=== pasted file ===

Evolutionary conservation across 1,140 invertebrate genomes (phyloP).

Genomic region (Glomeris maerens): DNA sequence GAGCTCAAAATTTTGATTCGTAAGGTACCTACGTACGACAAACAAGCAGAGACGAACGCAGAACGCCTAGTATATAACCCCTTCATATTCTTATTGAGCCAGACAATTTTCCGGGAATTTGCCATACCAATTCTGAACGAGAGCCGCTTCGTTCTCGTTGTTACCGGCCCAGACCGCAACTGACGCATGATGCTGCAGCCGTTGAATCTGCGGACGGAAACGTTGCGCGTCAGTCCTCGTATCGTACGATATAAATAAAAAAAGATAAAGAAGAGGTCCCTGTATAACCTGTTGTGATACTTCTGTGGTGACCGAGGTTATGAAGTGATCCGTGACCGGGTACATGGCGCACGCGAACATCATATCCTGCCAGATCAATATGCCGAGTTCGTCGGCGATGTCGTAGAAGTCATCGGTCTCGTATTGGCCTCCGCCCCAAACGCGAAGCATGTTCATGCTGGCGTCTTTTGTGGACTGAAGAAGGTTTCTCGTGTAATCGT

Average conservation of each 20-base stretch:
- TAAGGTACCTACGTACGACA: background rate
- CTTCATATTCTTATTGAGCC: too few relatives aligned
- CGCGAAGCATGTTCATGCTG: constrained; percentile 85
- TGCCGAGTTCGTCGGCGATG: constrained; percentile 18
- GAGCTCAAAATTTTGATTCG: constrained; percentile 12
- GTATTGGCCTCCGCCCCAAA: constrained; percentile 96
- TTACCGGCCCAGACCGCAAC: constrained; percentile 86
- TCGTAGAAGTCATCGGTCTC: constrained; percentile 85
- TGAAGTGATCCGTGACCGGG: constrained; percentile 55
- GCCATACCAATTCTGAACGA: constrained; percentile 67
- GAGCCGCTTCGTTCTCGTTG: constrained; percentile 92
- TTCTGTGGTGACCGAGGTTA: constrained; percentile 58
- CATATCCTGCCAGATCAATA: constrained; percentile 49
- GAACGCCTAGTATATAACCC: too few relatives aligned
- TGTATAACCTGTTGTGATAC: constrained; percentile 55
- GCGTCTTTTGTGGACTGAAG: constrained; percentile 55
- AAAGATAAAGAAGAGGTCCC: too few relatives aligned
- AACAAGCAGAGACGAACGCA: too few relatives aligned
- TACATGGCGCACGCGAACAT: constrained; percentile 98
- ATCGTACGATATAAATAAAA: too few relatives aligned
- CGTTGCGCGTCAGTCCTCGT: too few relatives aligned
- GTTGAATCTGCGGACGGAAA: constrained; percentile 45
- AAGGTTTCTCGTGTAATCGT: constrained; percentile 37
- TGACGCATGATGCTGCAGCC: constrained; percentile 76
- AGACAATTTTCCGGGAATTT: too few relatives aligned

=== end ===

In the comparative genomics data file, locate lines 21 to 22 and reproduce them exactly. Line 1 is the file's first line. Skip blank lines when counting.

- AACAAGCAGAGACGAACGCA: too few relatives aligned
- TACATGGCGCACGCGAACAT: constrained; percentile 98